I got a huge Napa cabbage in my first CSA box last week. I combined it with some of the other vegetables in the box - some radishes and spring onions - to make an early summer version of the slaw that is served with fish tacos.
*I share my Crown Point CSA with my friend Pam; we alternate weeks. Her first answer to "what do I make with this random vegetable?" is always "make a slaw". Turnips? Beets? Kohlrabi? Pam says: slice it thin.
**My first thought is usually: steam-saute it.
This slaw made a great side dish for a Tex-Mex dinner. It has green, crunchy cabbage, a little heat from the radishes and onions, and the tart, sweet honey-lime dressing. It was a great counterpoint to the spicier dishes in the rest of the meal.
This recipe is another example of how to use basic techniques and flavor profiles in cooking. I knew I wanted the slaw to taste Tex-Mex, so I used lime and honey as the base flavors with my vinaigrette basic technique. Then I thin-sliced the vegetables, added some cilantro, tossed it all together, and I was done. Voila! I went from a box of random CSA vegetables to a side dish in ten minutes, and if I can do it, you can too.
Recipe: Napa Cabbage Slaw with Honey Lime Dressing
- 1 ½ lbs Napa Cabbage
- 1 bunch radishes
- 3 spring onions (or 4 green onions)
- ¼ cup cilantro
Honey Lime Dressing
- 1 tablespoon rice wine vinegar
- Juice and zest of 1 lime
- 1 tablespoon honey
- 1 clove garlic, minced
- ½ teaspoon salt
- ½ teaspoon black pepper
- ¼ cup extra virgin olive oil
1. Prep the vegetables: Core the cabbage, and cut it into ¼" to ½" thick slices. Trim the leaves and roots from the radishes, and cut into ¼" slices. Trim the leaves and roots from the onions, halve, and cut into ¼" slices. Mince the cilantro. Put all the ingredients in a salad spinner, rinse thoroughly, then spin dry.
2. Make the dressing: Put the vinegar, lime, honey, garlic, salt and pepper in a large bowl, and whisk until the honey and salt have dissolved in the vinegar. Add the olive oil in a thin stream, whisking constantly to emulsify the oil.
3. Toss the slaw: Add the vegetables to the bowl with the dressing, and toss until the vegetables are thoroughly coated with dressing. (To make ahead, save this step until just before it is time to serve the slaw.)
Spicy salad: To add some kick to the salad, add a thin sliced jalapeno or serrano pepper to the vegetables.
Creamy dressing: Replace half the olive oil with mayonnaise.
Cabbage slaw is the traditional topping for Baja fish tacos. Why? Lack of refrigeration. Taco stands on the shores of the Pacific couldn't store lettuce, which needs to be refrigerated, but they wanted a green, crunchy topping for their fish tacos. Cabbages are fine without refrigeration, and cabbage slaw makes the perfect companion for fish tacos.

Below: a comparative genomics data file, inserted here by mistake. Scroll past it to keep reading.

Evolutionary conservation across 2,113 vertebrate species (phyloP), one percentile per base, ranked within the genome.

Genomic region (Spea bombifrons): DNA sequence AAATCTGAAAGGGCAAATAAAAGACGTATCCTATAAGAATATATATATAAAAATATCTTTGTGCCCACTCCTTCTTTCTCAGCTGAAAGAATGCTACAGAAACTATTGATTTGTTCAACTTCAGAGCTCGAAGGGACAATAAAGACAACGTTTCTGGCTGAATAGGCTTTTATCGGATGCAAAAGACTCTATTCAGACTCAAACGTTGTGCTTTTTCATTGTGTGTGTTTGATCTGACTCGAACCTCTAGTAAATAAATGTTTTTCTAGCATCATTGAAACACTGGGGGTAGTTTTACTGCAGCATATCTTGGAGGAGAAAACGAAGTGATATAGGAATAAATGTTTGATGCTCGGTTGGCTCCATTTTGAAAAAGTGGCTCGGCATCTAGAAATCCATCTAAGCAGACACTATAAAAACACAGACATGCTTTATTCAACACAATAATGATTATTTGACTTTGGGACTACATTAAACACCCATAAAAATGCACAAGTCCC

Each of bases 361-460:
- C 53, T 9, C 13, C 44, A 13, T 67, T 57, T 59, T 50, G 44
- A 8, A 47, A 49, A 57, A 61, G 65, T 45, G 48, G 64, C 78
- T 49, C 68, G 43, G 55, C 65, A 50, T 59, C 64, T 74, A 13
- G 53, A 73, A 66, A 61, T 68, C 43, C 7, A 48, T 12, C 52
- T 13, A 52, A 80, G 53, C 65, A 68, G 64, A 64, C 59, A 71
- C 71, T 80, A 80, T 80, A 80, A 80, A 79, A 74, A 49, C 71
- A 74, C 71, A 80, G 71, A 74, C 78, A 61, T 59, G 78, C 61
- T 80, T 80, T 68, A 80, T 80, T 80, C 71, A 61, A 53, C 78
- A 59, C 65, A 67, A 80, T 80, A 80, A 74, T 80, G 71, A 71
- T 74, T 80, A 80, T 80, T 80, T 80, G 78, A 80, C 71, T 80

My grilled fish taco recipe is coming soon. Can you tell?
I sliced the cabbage relatively thick - if you want a finely shredded slaw, go ahead and slice it as thin as you can. I liked the thicker pieces of cabbage, since I was serving this as a side dish rather than a topping.
What do you think? Questions? Other ideas? Leave them in the comments section below.
Vinaigrette basic technique
Lemon Herb dressing (a variation on the honey-lime dressing in this recipe)
Grated carrot salad
Spicy Napa Cabbage Slaw with Spicy Dressing [epicurious.com]
Carottes Rapees [davidlebovitz.com]
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I made this slaw last week for a Family Dinner. I had Napa cabbage from our CSA and didn't know how to use it. The slaw was wonderful! My 6-year-old grandson declared it, "The best salad I've ever had!"
Mike Vrobel says
Great! Glad you enjoyed it.
What a great idea to chop THEN wash (in the salad spinner) everything together, instead of washing separately then chopping and mixing.
And I love your honey-lime dressing. I use it on a mixed fruit salad (seasonal fruits, cucumber for fun, and a wee bit of jalapeno for jazz).
One last idea, if you can stand it--break up the noodles in a package of Ramen. Toast them lightly, and use them as a new kind of crunch on top of salads.
MikeV @ DadCooksDinner says
I can't imagine being in our CSA with someone who doesn't eat vegetables. That's like going to a concert with someone who doesn't like music...
Mmm...the nuts on top of the slaw sound like a great idea...I'll have to try that next time.
SO glad you posted a slaw-dressing recipe! I have a feeling I'll be making buckets of slaw this weekend.
I met a woman at the CSA last week who said her husband doesn't eat vegetables (!), what should she do with all the weird vegetables? I gave her my pat answer (SLAW) and we got to talking about all kinds of variations.
My favorites: toppings. Crushed peanuts or soy nuts, chow mein noodles on an asian-version, etc. Just a sprinkling right before eating and you've increased your slaw-life by another day!